Red Thread Families
The Red Thread Families (RTF) program provides opportunities for kids adopted from China to make friends who share their heritage and history. It also helps local adoptive families connect and keep their children involved with their birth culture.
The first wave of Chinese adoptees started arriving in Tucson in 1993. Benna Troup, who adopted her oldest daughter, Lily, in 1994, started an informal group that met for the first time for Chinese New Year in 1995. The group, with about eight children, met twice a year.
As the number of adoptees in Tucson grew, Marsha Marsh and Carol Thompson started a formal group in 1999 or 2000 that eventually affiliated with a national group called Families With Children from China. The local chapter chose the name Southern Arizona Families With Children From China (SAFCC)
In 2011, when adoptions from China slowed to a trickle, the group, then led by Rose Veneklasen along with Carol and John Korhonen, made the decision to dissolve its chapter to become instead a program of the Tucson Chinese Cultural Center.
SAFCC events in the early 2000s drew crowds of adoptees and their new families oftentimes far more people than expected. The group organized social gatherings of which included play groups, Kite Festival, and monthly Panda Club events (activities with Asian college students – like University of Arizona’s Alpha Phi Gamma sorority modeling after the “Big Brothers/Big Sisters” philosophy), as well as several larger events throughout the year, mainly Chinese Culture Camp and the ever popular Mid Autumn Moon and Chinese New Year festival celebrations.
Over the past several years, in addition to helping out with larger events at the TCCC, RTF has continued SAFCC’s tradition of hosting educational programs, workshops and panels with strong emphasis on Chinese adoption and culture, as well as bringing in guest authors (Grace Lin, Yin Chang Compestine) and filmmakers (Dr. Changfu Chang) for documentary film screenings / discussion on Chinese adoption related issues.
Adoptive Family Members sold Chinese trinkets and led children’s games created by Red Thread dad John Korhonen at TCCC Chinese New Year celebrations. John Korhonen was also instrumental in creating an indoor miniature Dragon Boat Tournament. New children were welcomed with Red Egg and Ginger Parties, during which each child received a special lacquered Red Egg with their Chinese name carved into it.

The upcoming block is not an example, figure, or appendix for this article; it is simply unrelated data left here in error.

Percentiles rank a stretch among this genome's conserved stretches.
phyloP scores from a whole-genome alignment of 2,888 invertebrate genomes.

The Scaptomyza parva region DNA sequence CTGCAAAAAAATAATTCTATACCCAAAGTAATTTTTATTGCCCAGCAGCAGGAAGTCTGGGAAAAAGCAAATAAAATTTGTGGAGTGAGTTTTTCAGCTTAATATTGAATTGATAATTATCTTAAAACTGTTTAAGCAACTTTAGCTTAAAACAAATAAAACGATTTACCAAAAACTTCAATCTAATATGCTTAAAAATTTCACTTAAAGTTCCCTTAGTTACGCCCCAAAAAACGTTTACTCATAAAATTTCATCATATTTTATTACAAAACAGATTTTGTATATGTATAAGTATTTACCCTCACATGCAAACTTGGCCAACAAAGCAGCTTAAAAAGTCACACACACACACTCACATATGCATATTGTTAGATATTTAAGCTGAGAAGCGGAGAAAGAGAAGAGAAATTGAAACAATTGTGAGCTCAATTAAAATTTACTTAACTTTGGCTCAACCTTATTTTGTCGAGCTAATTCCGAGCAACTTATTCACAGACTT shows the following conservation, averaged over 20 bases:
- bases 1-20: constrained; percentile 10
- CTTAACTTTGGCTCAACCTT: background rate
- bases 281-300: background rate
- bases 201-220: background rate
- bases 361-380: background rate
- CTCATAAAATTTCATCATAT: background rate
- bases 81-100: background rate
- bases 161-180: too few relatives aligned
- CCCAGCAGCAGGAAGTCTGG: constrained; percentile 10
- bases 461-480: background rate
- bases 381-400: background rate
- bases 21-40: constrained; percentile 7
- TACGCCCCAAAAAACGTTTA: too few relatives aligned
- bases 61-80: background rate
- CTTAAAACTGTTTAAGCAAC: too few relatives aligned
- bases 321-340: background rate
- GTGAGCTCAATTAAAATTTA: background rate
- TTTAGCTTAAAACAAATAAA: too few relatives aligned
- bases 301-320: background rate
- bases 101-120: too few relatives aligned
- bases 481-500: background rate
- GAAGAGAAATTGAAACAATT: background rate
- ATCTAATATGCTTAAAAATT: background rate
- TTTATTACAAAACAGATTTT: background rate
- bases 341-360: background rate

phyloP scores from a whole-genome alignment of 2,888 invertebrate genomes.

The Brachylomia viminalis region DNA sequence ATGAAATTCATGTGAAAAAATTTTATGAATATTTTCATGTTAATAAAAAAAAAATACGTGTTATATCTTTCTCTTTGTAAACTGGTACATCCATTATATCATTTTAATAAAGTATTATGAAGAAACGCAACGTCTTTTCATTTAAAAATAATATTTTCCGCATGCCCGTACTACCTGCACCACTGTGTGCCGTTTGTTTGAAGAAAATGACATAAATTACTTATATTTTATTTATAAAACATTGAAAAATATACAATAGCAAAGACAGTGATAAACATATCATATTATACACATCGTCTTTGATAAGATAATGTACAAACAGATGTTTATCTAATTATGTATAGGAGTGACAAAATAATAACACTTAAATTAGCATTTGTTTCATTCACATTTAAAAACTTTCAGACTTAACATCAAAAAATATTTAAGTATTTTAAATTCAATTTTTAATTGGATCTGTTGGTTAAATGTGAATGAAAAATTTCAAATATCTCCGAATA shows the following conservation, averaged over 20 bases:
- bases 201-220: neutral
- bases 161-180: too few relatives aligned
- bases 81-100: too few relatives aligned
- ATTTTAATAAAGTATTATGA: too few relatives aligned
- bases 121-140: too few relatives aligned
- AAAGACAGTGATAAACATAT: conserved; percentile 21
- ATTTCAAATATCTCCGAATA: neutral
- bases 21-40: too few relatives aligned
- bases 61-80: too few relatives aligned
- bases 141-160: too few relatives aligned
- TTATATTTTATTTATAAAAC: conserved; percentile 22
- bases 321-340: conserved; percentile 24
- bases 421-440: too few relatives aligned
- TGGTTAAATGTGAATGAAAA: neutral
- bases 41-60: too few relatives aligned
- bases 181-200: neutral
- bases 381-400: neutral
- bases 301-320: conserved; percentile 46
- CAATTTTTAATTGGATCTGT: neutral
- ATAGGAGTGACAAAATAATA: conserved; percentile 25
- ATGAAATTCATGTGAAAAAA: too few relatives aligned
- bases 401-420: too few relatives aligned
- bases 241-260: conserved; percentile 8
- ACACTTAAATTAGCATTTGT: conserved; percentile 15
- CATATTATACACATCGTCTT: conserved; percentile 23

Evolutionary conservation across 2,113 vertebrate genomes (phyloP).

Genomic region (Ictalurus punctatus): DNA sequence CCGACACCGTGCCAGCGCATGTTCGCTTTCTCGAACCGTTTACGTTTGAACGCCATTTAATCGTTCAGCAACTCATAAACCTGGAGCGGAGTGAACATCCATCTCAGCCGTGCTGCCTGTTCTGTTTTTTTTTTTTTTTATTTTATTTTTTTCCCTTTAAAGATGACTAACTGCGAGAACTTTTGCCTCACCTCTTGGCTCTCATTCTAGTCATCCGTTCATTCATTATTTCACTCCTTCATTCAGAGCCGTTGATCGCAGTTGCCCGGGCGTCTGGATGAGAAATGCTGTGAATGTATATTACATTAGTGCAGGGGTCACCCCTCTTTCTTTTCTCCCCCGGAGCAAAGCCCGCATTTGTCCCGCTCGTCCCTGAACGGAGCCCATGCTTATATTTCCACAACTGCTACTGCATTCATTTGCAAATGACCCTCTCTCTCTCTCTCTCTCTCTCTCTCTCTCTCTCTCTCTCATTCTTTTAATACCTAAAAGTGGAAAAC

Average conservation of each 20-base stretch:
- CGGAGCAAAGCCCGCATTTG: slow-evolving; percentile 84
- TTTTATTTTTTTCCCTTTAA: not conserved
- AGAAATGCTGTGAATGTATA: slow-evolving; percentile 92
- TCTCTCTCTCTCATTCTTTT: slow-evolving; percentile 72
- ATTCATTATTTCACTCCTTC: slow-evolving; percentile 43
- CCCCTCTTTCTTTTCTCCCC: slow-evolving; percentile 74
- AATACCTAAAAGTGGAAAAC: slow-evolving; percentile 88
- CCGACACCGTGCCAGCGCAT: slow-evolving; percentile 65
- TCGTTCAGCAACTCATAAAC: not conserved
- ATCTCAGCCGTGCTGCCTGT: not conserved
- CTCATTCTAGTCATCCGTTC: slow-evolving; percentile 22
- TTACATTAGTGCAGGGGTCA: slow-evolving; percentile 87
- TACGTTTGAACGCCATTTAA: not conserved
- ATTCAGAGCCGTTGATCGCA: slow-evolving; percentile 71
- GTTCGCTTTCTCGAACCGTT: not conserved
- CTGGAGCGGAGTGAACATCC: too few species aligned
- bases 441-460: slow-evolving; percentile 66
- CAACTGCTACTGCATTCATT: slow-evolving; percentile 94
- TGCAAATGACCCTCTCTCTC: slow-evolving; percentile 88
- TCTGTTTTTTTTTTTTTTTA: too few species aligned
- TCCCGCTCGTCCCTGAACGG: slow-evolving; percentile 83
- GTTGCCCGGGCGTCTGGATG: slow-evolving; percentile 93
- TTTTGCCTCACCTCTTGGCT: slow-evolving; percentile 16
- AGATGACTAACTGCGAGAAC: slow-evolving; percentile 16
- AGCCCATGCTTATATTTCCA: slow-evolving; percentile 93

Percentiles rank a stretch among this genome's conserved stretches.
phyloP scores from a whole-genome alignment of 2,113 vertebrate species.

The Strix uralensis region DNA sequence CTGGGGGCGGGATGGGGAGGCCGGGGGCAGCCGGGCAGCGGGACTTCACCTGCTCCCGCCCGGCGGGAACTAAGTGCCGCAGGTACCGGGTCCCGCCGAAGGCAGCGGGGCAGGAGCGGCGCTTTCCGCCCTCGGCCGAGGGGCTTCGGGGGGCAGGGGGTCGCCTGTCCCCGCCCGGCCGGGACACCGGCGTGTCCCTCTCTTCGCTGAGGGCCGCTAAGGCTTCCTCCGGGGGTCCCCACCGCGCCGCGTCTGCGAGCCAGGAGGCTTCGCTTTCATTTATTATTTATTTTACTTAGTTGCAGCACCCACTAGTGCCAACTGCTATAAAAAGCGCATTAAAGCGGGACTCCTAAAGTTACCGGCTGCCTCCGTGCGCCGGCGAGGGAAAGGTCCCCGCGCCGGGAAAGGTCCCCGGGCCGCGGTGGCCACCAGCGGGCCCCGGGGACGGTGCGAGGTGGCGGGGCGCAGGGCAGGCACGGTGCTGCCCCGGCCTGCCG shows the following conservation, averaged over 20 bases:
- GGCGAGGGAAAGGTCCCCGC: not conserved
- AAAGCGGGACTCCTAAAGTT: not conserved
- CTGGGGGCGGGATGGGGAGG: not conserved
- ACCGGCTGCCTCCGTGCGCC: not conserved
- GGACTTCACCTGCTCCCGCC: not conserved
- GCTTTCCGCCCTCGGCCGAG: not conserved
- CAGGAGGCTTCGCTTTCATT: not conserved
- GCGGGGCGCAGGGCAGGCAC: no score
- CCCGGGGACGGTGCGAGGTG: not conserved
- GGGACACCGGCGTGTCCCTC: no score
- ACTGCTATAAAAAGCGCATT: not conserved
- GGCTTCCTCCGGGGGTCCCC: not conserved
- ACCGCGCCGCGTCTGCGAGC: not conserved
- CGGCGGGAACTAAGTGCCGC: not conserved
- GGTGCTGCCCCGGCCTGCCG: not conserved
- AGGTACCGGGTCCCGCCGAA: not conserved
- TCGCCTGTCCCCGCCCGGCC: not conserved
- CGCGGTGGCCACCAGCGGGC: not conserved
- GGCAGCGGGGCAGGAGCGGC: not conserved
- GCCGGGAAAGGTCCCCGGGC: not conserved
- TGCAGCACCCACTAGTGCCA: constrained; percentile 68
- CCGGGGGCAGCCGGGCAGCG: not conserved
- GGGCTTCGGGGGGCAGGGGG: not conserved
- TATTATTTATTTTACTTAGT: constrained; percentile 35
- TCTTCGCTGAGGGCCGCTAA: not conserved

By the mid-2000s, tougher restrictions on prospective adoptive parents, an increase in domestic adoptions in China and the Chinese government’s significant slowdown in processing adoptions made wait times soar to 5-10 years or more. As a result, the number of Chinese adoptions plummeted. Most families who stayed in the program switched to the speedier special-needs program and adopt children with issues ranging from very minor to serious.
Adoption of babies from China these days is rare. With more older adoptees coming to Tucson and with our children growing up, Red Thread Families is starting to offer programming for tweens and teens. Recent activities include a cooking class, makeup application seminar and a spa day.
From a Chinese orphanage to a full ride at Harvard
Full name: Luke Daniel Minmin Sorensen
Born: Xi’an, Shaanxi province
Adopted: July 7, 2003
Luke Sorensen is leaving the TCCC’s lion dance team, of which he’s been an active member since he was 9 years old. But he has a good reason: He’s heading east with a full-ride scholarship to Harvard University. Luke was adopted at age 3 from an orphanage in Xi’an and recently graduated from Marana High School as valedictorian. His high school career was a blur of college-prep activities including president of Marana High’s Alpha Theta math honor society, president of its academic decathlon, treasurer of the National Honor Society and member of the key club. He played viola in the school’s chamber orchestra, was named most valuable player on the school’s varsity swim team and interned for two summers at Springs Church, which his family attends. But Luke, along with five of his siblings who also were adopted from China, always made lion dance a priority.